Friday, February 16, 2007

Say Goodby to Harboy

A Native American view of nature and the nature of Heaven.

A typical question I have heard asked of Christian priests, religious and ministers is, “Will my dog go to Heaven.” When I hear of a minister somewhere that has told someone "no" it makes me very sad, but for more than one reason. First is the cruelty of any individual who does not understand the grieving process that someone goes through who loses a beloved animal companion.

The second is the self centered attitude that the answer reflects…

It is remarkable how western society has continually come to think of themselves as the king of the hill, the top of the heap, the masters of nature. I once listened to a lecture by a professor from MIT who said that he used to think he and his students where “part of the solution” until one day he realized that they were “part of the problem.” As I write this from the Midwest of the United States, we are butt deep in snow – a blizzard that many meteorologists attribute to global warming (the idea behind this is pollution thinning the ozone layer and allowing the Earth’s heat to escape), Whether you believe what is said about the effects of global warming or not, it doesn’t take a rocket scientists to see how we have all suffered because of our detrimental affect on nature. It is remarkable, for example, how we still depend on daily transportation fueled by black goop that is pulled out of the ground rather than cleaner alternatives.

And that brings me to the subject of dead parrots…

What has dead parrots got to do with the western view of mankind dominating nature? Plenty…bear with me a bit. I had a parrot named “Harboy” He was one ornery cuss. But he was also smart – very smart. As I am wont to say at times, smarter than some of the people I dated. He would talk to us, play games and when ever we left for anywhere he would say “Say goodbye to Harboy” Well one day Harboy died. I was hysterical with grief. For a birthday present that year I received a brand new baby parrot. I raised her from a bottle fed baby. Then when she was old enough to talk something remarkable happened. Despite the fact that we had never EVER mentioned Harboy the new bird began to have regular conversations with my dead parrot Harboy. Yes, that’s right – she sees dead parrots; or at least talks to them. Now at this point you may tell me I am nuts, or you may take my word for it. I guess it’s a bit like the song I hear over and over again at Christmas “Grandma got run over by a reindeer”

You may not believe in Santa, but as for grandpa we believe.

In other words, you may not believe that pets have souls, but I do believe – we are visited by one. But what has this got to do with mankind’s view of nature?


The same sort of mentality that refuses to believe that animals have souls is the same sort of mentality that thinks mankind is the top of the hill to dominate nature. Yet when I was taught by one of my elders, I was taught to see nature as an inverted pyramid, with mankind at the bottom and all of nature spread out above us. They are there for us to learn from and teach us. I could go on and on about lessons from nature, and perhaps at a later date I will. Do you think animals are just “dumb animals” and don’t have a soul? The bible, and Pope John Paul II disagree with you. Here is a wonderful passage I found on one web site”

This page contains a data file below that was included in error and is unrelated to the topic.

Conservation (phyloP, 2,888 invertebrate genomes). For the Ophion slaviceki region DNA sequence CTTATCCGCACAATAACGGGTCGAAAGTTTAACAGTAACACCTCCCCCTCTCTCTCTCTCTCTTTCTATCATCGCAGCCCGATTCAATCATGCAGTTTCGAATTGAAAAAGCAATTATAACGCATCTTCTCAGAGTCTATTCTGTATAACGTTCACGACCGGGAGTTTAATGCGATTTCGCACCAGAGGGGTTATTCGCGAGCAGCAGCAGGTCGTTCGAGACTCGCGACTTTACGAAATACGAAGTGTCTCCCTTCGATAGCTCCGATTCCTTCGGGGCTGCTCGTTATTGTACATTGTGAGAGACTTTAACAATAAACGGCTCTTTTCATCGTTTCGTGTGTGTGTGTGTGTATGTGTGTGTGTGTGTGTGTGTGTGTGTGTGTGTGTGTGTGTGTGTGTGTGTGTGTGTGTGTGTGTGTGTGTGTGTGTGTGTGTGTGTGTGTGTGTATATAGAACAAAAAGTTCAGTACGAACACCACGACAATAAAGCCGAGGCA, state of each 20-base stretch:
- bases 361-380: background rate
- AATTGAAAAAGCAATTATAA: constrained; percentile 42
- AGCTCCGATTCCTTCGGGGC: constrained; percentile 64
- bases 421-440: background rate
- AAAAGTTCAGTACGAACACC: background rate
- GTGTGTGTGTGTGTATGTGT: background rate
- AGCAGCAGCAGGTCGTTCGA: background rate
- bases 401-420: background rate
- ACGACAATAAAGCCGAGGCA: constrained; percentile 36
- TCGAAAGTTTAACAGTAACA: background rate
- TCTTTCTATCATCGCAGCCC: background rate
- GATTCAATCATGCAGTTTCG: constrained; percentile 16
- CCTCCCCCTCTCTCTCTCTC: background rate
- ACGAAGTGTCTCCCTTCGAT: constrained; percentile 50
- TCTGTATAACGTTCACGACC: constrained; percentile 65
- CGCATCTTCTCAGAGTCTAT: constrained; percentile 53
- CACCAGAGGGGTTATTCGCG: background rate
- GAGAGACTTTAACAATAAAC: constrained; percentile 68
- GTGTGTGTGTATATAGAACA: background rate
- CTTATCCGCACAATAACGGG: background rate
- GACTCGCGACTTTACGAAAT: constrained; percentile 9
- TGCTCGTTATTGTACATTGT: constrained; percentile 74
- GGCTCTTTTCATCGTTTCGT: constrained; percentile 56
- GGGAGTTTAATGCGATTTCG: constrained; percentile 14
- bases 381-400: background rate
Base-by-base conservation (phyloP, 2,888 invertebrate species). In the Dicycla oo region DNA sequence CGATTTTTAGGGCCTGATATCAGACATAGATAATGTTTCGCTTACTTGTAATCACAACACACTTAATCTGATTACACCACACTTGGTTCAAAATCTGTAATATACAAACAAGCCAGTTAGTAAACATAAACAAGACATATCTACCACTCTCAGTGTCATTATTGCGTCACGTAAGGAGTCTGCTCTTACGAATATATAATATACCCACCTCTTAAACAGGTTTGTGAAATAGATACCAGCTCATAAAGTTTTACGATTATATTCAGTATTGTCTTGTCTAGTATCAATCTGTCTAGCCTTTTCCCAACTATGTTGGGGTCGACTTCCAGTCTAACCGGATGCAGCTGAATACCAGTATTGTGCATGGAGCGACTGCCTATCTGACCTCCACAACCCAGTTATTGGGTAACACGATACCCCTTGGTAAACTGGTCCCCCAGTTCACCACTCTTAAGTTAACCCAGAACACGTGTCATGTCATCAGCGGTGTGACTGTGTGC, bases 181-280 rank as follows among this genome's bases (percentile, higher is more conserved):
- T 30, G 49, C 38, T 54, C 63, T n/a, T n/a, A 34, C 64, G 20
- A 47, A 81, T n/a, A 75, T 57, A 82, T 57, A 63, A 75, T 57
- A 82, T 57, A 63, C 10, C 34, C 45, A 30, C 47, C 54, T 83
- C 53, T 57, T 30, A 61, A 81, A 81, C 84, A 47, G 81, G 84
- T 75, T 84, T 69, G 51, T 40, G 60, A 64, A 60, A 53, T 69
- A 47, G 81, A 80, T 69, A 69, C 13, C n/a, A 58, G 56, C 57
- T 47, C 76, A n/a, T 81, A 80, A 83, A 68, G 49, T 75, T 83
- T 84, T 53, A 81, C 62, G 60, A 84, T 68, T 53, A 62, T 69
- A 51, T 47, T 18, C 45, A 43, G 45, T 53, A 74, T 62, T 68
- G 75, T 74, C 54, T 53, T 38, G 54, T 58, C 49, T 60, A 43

In the beginning of our Scriptures, we see God creating 'every living creature' (Genesis 1:21, 24). The Hebrew words (transliterated) are 'chay' (living) and 'nephesh' (soul). 'Nephesh' is mentioned over 400 times in the Old Testament signifying soul. The words 'chay nephesh' are used from chapter one, verse 20, when the waters are filled with living creatures. The close translation from Hebrew is: 'And God said: Let the waters swarm [with] the swarmers [having] a soul of life …' and in the next verse: 'And God created the great sea animals, and all that creeps, [having] a living soul …' (The words in square brackets are not used in Hebrew, but are understood.) In verse 30, God provides food - purely vegetarian - to every living thing, in which, the Hebrew adds, '[is] a living soul'. There is a definite separation here between 'every green plant', which of course are living things, and every creature possessed of a 'living soul'. In chapter two, the second, and older Creation account, the first human being was created from dust, then God 'blew into his nostrils [the] breath of life and man became a living soul', a 'chay nephesh'. Here we have the real sense of 'nephesh', or soul, as a being animated by the breath of life. This reminds us of the glorious invocation of psalm 150, where 'everything that breathes' is to praise the Lord.

Pope John Paul II: 'animals possess a soul'

When Pope John Paul II declared in a public audience in 1990 that 'also the animals possess a soul and men must love and feel solidarity with our smaller brethren' some people must have thought this was a new teaching, unaware of the Holy Father's scholarly familiarity with the authentic Hebrew texts.


So to me, the proper question would not be “will my parrot go to Heaven?” but “When I go to Heaven will my parrot and his friends let me in?”

There has been more than once in my life when I have met people to whom the answer from my parrot would simply be:

“Say goodbye to Harboy”

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